Without trying to sound too dramatic, the moment is symbolic. It is the calm before the storm. I suppose it goes without saying we are all a little apprehensive; we are not arrogant enough to believe our proposal is a sure-deal. At the same time, I am also acutely aware of the consequences of the opposite. “Winning” this meeting will mean Brandcave has entered that stage where my full-time job is not an option. I will have to leave my current agency.

I’ve been considering my motivations behind Brandcave. Knowing full well, at least in theory, the difficulties and risks of a start-up, why would anyone attempt to do it? After all, I’ve managed to create a comfortable life for my wife and I, given our current lifestyle. We do not hurt for anything. Moving forward with Brandcave would mean I would be temporarily (or permanently) cutting our income in half. The risk is understood.

I’m resolved to say, the motivation isn’t money. It isn’t status either, or a desire to create a better agency than the one that currently employs me. I think it’s deeper; it is something internal that wants to prove to myself that I could do it. Or, maybe it’s a very selfish ambition to become my own boss. Maybe both. Time will tell.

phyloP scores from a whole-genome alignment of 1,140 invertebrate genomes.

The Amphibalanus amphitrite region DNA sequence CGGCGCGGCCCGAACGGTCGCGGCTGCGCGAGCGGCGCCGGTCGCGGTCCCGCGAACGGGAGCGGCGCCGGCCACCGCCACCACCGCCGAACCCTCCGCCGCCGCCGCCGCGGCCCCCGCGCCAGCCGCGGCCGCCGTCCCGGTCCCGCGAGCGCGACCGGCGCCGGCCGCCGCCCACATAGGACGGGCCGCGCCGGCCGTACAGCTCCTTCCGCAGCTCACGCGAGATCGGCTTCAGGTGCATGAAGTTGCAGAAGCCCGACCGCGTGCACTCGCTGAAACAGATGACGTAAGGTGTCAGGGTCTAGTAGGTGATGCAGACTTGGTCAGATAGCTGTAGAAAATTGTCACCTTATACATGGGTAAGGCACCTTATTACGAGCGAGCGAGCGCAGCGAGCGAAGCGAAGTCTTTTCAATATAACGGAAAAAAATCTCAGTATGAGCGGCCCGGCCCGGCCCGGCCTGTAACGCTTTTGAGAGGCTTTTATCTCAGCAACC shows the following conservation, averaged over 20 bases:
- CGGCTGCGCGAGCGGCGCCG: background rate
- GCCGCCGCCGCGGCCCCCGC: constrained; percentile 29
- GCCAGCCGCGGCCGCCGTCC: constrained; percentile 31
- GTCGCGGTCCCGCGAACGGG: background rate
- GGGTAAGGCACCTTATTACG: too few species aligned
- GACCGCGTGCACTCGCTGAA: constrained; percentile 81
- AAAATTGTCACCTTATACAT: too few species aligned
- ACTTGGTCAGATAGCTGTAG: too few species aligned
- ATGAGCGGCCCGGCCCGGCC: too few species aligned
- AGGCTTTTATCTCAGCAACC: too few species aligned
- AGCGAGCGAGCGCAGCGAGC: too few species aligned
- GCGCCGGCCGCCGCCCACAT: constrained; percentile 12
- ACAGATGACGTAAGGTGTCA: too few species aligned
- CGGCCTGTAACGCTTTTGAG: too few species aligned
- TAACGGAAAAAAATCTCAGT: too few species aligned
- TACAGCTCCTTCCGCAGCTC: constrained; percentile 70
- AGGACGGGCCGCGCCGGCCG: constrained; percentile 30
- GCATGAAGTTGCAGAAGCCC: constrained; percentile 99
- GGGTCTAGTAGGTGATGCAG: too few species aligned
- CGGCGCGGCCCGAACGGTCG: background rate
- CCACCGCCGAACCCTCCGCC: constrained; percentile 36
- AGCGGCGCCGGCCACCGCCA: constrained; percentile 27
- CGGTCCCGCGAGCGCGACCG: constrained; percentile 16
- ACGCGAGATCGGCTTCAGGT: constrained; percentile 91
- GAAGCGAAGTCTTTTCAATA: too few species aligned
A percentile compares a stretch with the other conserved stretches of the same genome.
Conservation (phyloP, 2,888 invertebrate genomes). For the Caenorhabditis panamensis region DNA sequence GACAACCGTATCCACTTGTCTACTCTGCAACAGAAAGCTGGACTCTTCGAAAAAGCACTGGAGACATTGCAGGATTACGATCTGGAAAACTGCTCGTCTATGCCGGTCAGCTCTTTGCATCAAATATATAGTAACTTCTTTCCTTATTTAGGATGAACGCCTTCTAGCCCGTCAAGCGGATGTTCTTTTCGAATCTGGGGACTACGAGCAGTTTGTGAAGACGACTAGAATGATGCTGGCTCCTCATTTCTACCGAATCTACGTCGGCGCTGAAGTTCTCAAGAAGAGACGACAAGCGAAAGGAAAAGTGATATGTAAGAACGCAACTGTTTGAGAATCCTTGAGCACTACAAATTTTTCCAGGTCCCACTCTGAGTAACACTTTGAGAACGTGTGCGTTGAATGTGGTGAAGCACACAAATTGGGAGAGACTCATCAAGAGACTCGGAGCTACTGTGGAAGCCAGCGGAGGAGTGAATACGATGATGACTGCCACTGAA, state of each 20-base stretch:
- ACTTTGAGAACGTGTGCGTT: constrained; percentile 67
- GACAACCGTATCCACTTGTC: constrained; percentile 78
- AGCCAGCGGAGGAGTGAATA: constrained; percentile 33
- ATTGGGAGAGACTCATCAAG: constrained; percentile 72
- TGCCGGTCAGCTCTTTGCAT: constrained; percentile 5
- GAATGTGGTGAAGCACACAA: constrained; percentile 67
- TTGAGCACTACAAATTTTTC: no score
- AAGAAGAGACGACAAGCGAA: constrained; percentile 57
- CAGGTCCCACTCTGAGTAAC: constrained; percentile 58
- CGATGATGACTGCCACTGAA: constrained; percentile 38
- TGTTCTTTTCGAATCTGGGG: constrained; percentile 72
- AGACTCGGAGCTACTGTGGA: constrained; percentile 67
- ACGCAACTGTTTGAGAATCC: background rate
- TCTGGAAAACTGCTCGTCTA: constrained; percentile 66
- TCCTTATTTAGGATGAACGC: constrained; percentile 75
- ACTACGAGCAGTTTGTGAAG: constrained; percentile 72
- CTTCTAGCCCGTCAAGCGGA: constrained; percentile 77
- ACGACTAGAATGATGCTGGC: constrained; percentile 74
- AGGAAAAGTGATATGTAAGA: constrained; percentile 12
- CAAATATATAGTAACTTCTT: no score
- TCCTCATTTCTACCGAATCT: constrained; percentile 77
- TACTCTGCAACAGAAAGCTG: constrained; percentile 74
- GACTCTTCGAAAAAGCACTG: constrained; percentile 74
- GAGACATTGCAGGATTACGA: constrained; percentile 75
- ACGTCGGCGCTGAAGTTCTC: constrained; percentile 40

Obviously, this article is very personal. As you’ll come to learn from this blog, most of our attention will be devoted toward inbound marketing insights and research. But, in the months leading to this flight I have come to several very personal revelations that I believe any start-up could appreciate. And, despite numerous meetings with the SBA and hours of their toilet reading material, these 3 points were never touched. Hopefully, this article will be beneficial for others like me, who are willing to risk comfort for reasons they do not know.

Here are 3 revelations I had while launching my start-up.

1. Who We Are is an evolving statement.

At the onset, Brandcave was positioned to be a digital services firm. However, we learned early on that this wasn’t a successful business model. There were two reasons for this, and both now appear obvious in hindsight. First, in order for us to be seen as more than a freelance/outsourcing resource, we needed to position ourselves differently. Second, the early success of our company would require an on-going relationship with our clients, not one-off projects.